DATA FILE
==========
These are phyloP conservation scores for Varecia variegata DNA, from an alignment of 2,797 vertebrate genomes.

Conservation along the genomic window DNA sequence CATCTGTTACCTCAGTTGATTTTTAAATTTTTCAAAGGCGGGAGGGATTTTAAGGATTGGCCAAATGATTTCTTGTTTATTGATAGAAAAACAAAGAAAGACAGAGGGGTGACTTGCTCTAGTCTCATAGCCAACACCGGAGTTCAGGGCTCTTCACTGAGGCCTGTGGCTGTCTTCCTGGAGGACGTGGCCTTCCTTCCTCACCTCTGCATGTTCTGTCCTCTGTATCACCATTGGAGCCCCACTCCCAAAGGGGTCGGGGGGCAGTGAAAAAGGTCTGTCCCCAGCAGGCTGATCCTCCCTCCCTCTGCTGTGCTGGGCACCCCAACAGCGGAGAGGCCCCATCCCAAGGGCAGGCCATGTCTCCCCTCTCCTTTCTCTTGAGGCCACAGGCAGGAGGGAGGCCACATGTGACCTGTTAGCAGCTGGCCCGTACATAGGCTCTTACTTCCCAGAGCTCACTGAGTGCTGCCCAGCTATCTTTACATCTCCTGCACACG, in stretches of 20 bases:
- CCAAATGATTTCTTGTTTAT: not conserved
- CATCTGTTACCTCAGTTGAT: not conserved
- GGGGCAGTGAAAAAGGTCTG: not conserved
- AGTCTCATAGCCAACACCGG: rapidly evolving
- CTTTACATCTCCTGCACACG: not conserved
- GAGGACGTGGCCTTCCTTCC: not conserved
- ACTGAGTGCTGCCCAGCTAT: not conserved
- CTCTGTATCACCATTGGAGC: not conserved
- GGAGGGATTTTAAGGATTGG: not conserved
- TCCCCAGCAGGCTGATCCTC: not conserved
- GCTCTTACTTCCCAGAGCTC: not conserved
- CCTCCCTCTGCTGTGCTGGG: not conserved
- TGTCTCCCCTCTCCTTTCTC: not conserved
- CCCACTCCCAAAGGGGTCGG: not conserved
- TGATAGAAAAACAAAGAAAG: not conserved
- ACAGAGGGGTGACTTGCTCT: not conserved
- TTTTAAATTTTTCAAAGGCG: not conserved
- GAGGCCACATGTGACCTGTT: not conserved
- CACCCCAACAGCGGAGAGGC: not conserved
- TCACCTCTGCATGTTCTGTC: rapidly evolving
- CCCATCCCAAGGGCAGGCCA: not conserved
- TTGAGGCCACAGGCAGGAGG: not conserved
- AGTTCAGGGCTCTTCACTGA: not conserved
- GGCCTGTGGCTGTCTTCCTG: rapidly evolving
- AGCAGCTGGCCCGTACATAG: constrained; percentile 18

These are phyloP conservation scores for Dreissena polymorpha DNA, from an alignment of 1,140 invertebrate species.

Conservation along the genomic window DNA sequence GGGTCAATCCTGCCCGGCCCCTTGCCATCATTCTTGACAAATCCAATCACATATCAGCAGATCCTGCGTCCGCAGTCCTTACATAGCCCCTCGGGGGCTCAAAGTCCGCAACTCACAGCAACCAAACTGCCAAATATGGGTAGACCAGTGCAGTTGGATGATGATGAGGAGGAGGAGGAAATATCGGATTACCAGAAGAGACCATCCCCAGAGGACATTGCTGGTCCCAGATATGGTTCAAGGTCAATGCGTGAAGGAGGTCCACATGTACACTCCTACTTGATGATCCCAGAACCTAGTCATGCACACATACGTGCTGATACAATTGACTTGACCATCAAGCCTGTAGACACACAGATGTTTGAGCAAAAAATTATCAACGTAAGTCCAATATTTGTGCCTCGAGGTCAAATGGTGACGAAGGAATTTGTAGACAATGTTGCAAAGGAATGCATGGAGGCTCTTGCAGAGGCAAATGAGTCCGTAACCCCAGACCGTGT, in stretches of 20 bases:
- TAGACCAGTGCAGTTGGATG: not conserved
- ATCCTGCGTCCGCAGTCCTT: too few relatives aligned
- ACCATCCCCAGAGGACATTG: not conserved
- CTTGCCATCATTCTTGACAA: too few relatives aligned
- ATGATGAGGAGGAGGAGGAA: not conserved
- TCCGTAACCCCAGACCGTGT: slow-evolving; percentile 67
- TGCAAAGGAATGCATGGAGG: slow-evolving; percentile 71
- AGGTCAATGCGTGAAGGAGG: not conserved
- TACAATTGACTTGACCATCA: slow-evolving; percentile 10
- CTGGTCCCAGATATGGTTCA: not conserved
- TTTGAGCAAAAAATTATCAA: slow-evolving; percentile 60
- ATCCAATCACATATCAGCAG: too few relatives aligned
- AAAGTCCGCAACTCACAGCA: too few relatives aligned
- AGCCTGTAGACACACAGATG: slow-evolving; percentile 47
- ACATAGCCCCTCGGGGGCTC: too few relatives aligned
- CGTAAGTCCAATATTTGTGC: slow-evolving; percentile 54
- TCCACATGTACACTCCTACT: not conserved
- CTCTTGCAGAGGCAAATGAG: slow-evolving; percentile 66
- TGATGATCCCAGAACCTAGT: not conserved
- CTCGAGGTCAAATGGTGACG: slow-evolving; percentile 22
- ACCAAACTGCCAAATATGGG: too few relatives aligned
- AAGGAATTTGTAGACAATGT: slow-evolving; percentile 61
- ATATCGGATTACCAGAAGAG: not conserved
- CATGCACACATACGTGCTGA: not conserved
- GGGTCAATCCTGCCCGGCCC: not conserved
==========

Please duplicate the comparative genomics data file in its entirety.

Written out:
These are phyloP conservation scores for Varecia variegata DNA, from an alignment of 2,797 vertebrate genomes.

Conservation along the genomic window DNA sequence CATCTGTTACCTCAGTTGATTTTTAAATTTTTCAAAGGCGGGAGGGATTTTAAGGATTGGCCAAATGATTTCTTGTTTATTGATAGAAAAACAAAGAAAGACAGAGGGGTGACTTGCTCTAGTCTCATAGCCAACACCGGAGTTCAGGGCTCTTCACTGAGGCCTGTGGCTGTCTTCCTGGAGGACGTGGCCTTCCTTCCTCACCTCTGCATGTTCTGTCCTCTGTATCACCATTGGAGCCCCACTCCCAAAGGGGTCGGGGGGCAGTGAAAAAGGTCTGTCCCCAGCAGGCTGATCCTCCCTCCCTCTGCTGTGCTGGGCACCCCAACAGCGGAGAGGCCCCATCCCAAGGGCAGGCCATGTCTCCCCTCTCCTTTCTCTTGAGGCCACAGGCAGGAGGGAGGCCACATGTGACCTGTTAGCAGCTGGCCCGTACATAGGCTCTTACTTCCCAGAGCTCACTGAGTGCTGCCCAGCTATCTTTACATCTCCTGCACACG, in stretches of 20 bases:
- CCAAATGATTTCTTGTTTAT: not conserved
- CATCTGTTACCTCAGTTGAT: not conserved
- GGGGCAGTGAAAAAGGTCTG: not conserved
- AGTCTCATAGCCAACACCGG: rapidly evolving
- CTTTACATCTCCTGCACACG: not conserved
- GAGGACGTGGCCTTCCTTCC: not conserved
- ACTGAGTGCTGCCCAGCTAT: not conserved
- CTCTGTATCACCATTGGAGC: not conserved
- GGAGGGATTTTAAGGATTGG: not conserved
- TCCCCAGCAGGCTGATCCTC: not conserved
- GCTCTTACTTCCCAGAGCTC: not conserved
- CCTCCCTCTGCTGTGCTGGG: not conserved
- TGTCTCCCCTCTCCTTTCTC: not conserved
- CCCACTCCCAAAGGGGTCGG: not conserved
- TGATAGAAAAACAAAGAAAG: not conserved
- ACAGAGGGGTGACTTGCTCT: not conserved
- TTTTAAATTTTTCAAAGGCG: not conserved
- GAGGCCACATGTGACCTGTT: not conserved
- CACCCCAACAGCGGAGAGGC: not conserved
- TCACCTCTGCATGTTCTGTC: rapidly evolving
- CCCATCCCAAGGGCAGGCCA: not conserved
- TTGAGGCCACAGGCAGGAGG: not conserved
- AGTTCAGGGCTCTTCACTGA: not conserved
- GGCCTGTGGCTGTCTTCCTG: rapidly evolving
- AGCAGCTGGCCCGTACATAG: constrained; percentile 18

These are phyloP conservation scores for Dreissena polymorpha DNA, from an alignment of 1,140 invertebrate species.

Conservation along the genomic window DNA sequence GGGTCAATCCTGCCCGGCCCCTTGCCATCATTCTTGACAAATCCAATCACATATCAGCAGATCCTGCGTCCGCAGTCCTTACATAGCCCCTCGGGGGCTCAAAGTCCGCAACTCACAGCAACCAAACTGCCAAATATGGGTAGACCAGTGCAGTTGGATGATGATGAGGAGGAGGAGGAAATATCGGATTACCAGAAGAGACCATCCCCAGAGGACATTGCTGGTCCCAGATATGGTTCAAGGTCAATGCGTGAAGGAGGTCCACATGTACACTCCTACTTGATGATCCCAGAACCTAGTCATGCACACATACGTGCTGATACAATTGACTTGACCATCAAGCCTGTAGACACACAGATGTTTGAGCAAAAAATTATCAACGTAAGTCCAATATTTGTGCCTCGAGGTCAAATGGTGACGAAGGAATTTGTAGACAATGTTGCAAAGGAATGCATGGAGGCTCTTGCAGAGGCAAATGAGTCCGTAACCCCAGACCGTGT, in stretches of 20 bases:
- TAGACCAGTGCAGTTGGATG: not conserved
- ATCCTGCGTCCGCAGTCCTT: too few relatives aligned
- ACCATCCCCAGAGGACATTG: not conserved
- CTTGCCATCATTCTTGACAA: too few relatives aligned
- ATGATGAGGAGGAGGAGGAA: not conserved
- TCCGTAACCCCAGACCGTGT: slow-evolving; percentile 67
- TGCAAAGGAATGCATGGAGG: slow-evolving; percentile 71
- AGGTCAATGCGTGAAGGAGG: not conserved
- TACAATTGACTTGACCATCA: slow-evolving; percentile 10
- CTGGTCCCAGATATGGTTCA: not conserved
- TTTGAGCAAAAAATTATCAA: slow-evolving; percentile 60
- ATCCAATCACATATCAGCAG: too few relatives aligned
- AAAGTCCGCAACTCACAGCA: too few relatives aligned
- AGCCTGTAGACACACAGATG: slow-evolving; percentile 47
- ACATAGCCCCTCGGGGGCTC: too few relatives aligned
- CGTAAGTCCAATATTTGTGC: slow-evolving; percentile 54
- TCCACATGTACACTCCTACT: not conserved
- CTCTTGCAGAGGCAAATGAG: slow-evolving; percentile 66
- TGATGATCCCAGAACCTAGT: not conserved
- CTCGAGGTCAAATGGTGACG: slow-evolving; percentile 22
- ACCAAACTGCCAAATATGGG: too few relatives aligned
- AAGGAATTTGTAGACAATGT: slow-evolving; percentile 61
- ATATCGGATTACCAGAAGAG: not conserved
- CATGCACACATACGTGCTGA: not conserved
- GGGTCAATCCTGCCCGGCCC: not conserved